From Mashable

By Chris Perkins

If for some reason you think the lack of drone regulation in the U.S. isn't a problem, read this.

The Washington Post obtained records from the Federal Aviation Administration (FAA) detailing nearly 700 close calls between drones and airplanes in the U.S. in 2015. Over 70 close calls have been recorded between Aug. 1-17.

A government official anonymously provided the Washington Post with these documents because they disagreed with the FAA's level of secrecy. The report notes that the FAA has declined to release public reports on these incidents.

The near-700 close calls between drones and airplanes is three times higher than the same figure in 2014.

Drones aren't legally allowed to fly above 400 feet or within five miles of an airport, but the FAA is mostly powerless to enforce this.

While there hasn't yet been a collision with a drone and an airplane, it doesn't take much imagination to explore the potential hazards. A bird strike has the potential to bring down an aircraft, as was the case with 2009's "Miracle on the Hudson", so one could reasonably assume a small drone could do similar damage.

The issue here is that unmanned arial vehicles (UAV), in their current state, are almost impossible to track: they aren't detected by radar and many aren't equipped with devices to transmit their location. It's nearly impossible to catch the culprits, too, since they are likely flying their UAVs from a distance.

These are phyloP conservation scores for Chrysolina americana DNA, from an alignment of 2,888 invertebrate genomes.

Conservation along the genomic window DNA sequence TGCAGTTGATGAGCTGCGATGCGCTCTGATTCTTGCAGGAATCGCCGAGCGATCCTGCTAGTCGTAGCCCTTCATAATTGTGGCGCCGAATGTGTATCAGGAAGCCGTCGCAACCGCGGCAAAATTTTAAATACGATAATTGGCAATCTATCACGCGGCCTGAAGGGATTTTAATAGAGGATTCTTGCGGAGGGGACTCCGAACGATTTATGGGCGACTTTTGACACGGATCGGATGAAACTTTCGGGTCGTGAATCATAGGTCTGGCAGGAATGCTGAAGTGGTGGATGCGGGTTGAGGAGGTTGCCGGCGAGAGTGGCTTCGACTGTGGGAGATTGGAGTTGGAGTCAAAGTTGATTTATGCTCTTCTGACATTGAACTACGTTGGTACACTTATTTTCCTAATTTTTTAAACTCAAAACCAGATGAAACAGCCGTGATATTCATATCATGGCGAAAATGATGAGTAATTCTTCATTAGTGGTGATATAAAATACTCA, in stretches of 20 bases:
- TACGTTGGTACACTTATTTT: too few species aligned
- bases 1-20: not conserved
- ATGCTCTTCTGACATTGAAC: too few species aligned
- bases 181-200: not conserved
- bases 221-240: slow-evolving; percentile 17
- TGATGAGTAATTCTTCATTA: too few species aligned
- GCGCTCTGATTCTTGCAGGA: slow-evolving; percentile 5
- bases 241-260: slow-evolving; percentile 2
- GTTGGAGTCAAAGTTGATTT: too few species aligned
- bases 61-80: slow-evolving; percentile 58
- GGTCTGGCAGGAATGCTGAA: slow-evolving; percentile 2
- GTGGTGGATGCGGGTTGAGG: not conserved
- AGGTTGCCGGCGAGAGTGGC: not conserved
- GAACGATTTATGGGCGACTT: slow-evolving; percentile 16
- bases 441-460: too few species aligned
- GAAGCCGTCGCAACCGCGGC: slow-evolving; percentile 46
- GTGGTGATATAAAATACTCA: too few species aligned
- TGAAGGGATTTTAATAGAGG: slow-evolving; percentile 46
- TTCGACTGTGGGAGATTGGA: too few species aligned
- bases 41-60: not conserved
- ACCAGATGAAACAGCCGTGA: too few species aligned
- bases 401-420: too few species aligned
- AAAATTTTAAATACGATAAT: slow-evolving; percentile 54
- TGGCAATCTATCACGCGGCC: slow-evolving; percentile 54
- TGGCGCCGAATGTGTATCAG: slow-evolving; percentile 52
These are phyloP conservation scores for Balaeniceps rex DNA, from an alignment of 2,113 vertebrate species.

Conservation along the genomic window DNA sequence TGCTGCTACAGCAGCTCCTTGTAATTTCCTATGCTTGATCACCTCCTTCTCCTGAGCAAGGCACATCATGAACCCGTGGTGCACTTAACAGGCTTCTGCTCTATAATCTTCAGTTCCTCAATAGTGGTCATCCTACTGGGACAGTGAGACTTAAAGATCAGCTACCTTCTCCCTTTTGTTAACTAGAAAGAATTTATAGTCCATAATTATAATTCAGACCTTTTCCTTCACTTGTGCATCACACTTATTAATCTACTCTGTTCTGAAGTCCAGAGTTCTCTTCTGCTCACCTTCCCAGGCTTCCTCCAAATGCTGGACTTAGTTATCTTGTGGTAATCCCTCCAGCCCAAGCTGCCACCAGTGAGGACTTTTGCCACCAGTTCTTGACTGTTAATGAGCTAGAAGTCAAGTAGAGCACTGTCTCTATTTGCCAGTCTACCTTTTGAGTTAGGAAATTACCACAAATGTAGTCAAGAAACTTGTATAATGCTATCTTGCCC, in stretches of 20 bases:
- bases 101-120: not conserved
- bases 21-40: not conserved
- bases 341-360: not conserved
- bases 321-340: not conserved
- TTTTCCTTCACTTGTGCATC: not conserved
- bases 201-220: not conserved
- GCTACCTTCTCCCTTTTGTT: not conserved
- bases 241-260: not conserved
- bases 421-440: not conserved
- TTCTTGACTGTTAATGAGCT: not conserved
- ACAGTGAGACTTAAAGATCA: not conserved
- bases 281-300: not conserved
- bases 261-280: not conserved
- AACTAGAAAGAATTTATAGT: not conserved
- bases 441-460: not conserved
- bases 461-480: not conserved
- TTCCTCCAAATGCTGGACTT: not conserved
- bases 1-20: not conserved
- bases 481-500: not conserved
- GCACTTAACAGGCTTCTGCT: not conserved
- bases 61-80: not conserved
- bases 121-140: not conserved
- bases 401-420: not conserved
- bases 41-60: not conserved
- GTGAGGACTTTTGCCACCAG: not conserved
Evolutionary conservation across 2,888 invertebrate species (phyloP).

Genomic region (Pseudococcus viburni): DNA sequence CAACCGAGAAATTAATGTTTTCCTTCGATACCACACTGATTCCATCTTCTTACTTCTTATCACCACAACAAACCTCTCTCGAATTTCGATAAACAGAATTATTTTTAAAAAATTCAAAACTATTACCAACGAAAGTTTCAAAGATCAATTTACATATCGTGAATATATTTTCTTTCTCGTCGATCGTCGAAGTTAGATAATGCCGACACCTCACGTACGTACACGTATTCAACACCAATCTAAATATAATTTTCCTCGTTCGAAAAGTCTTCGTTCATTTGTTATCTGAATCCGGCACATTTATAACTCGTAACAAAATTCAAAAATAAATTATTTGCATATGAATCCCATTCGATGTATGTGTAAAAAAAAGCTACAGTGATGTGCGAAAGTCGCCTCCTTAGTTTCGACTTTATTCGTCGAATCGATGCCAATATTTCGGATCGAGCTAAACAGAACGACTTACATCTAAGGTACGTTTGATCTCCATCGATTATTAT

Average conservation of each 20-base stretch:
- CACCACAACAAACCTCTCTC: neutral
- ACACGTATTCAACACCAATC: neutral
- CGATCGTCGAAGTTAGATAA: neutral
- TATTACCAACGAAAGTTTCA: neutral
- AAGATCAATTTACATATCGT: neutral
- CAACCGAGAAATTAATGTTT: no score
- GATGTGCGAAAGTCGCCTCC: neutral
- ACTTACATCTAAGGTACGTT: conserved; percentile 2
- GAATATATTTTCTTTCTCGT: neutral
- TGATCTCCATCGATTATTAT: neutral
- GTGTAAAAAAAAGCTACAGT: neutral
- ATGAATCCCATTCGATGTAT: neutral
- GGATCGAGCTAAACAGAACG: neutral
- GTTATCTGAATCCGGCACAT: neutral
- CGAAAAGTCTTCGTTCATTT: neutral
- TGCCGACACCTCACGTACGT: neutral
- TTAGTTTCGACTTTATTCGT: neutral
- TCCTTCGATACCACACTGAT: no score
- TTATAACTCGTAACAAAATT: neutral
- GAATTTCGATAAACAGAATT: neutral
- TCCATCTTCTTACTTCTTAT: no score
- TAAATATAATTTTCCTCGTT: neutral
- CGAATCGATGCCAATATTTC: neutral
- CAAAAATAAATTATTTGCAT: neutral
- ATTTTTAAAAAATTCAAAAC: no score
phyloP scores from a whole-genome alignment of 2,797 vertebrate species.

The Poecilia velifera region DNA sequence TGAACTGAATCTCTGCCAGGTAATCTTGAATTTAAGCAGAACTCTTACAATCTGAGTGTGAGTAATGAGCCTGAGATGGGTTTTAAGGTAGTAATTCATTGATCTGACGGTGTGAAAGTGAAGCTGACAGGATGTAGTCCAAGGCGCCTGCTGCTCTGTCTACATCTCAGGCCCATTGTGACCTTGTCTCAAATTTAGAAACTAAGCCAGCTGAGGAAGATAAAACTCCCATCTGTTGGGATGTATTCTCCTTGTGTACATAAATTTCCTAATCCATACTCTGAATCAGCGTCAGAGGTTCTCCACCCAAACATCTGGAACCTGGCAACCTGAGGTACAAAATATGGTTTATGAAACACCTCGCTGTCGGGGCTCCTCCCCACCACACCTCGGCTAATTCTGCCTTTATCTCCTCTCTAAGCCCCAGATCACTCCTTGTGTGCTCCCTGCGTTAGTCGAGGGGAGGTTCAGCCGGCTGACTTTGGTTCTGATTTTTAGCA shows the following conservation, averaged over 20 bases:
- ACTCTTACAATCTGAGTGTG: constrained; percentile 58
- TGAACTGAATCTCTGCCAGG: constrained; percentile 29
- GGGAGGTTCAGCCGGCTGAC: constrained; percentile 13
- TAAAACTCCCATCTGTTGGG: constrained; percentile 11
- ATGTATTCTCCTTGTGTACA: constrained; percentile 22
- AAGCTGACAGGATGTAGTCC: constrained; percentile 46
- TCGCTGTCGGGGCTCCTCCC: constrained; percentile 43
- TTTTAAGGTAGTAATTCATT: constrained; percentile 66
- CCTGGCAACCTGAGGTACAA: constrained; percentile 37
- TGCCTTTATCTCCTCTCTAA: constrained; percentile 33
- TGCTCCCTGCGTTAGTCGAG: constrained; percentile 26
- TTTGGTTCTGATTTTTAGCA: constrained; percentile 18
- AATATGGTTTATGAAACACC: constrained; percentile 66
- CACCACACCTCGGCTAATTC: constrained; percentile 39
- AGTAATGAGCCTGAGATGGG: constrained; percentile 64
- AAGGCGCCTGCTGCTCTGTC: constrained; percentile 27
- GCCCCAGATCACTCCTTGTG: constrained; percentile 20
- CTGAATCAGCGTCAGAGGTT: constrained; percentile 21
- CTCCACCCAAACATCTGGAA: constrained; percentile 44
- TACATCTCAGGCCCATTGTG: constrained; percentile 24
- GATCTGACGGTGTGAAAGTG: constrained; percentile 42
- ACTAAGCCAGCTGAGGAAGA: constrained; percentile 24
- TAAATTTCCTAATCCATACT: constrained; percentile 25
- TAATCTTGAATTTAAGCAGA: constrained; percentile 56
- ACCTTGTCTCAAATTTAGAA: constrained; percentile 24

Much of the work towards developing a practical system has actually been carried out by NASA and other private entities like Verizon and Amazon, not the FAA.


Image: Amazon

Many of the regulation plans being floated involve the use of "geofencing" in some capacity. With geofencing, all drones would be required to connect to the Internet and certain areas would be virtually fenced off, preventing UAV flight. Drones would also be required to register with a central governing agency.

The main issue with the NASA/Verizon and Amazon plans is that not all drones are Internet connected, so older drones would need to be retrofitted or banned outright. Of course, geofencing wouldn't prevent rouge operators to fly unconnected drones, but it'd be a step toward bringing order to the current situation.

Full article here

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  • Admin


    I believe that if you look again at the Mashable original post, you will see the link to the original Washington Post article.

    The idea behind my blog post is to get some dialogue going concerning the validity of Perkins' original article as to its content.


    TCIII Admin

  • Why post a Mashable summary of the original Washington Post article, and not a link to the Washington Post article, which is better and has more detail (and did the original reporting)? And even though the Mashable article is from yesterday, it's somewhat out of date because it's reporting on a WaPo article from the 20th and on the 21st the FAA released the records to the public:

    The Center for the Study of the Drone has already done some analysis of the FAA data:, incuding the fact that "in about two out of five cases, a drone was not within an airport’s no-fly zone when it interfered with manned air traffic."  They also pulled out some of the data for each incident, including altitude, distance between vehicles, and location.

    FAA Releases Pilot UAS Reports
  • Admin

    Is the FAA really covering up the actual number of done/aircraft close calls as this author suggests or is he just trying to grab headlines in relation to the building public drone hysteria?


    TCIII Admin

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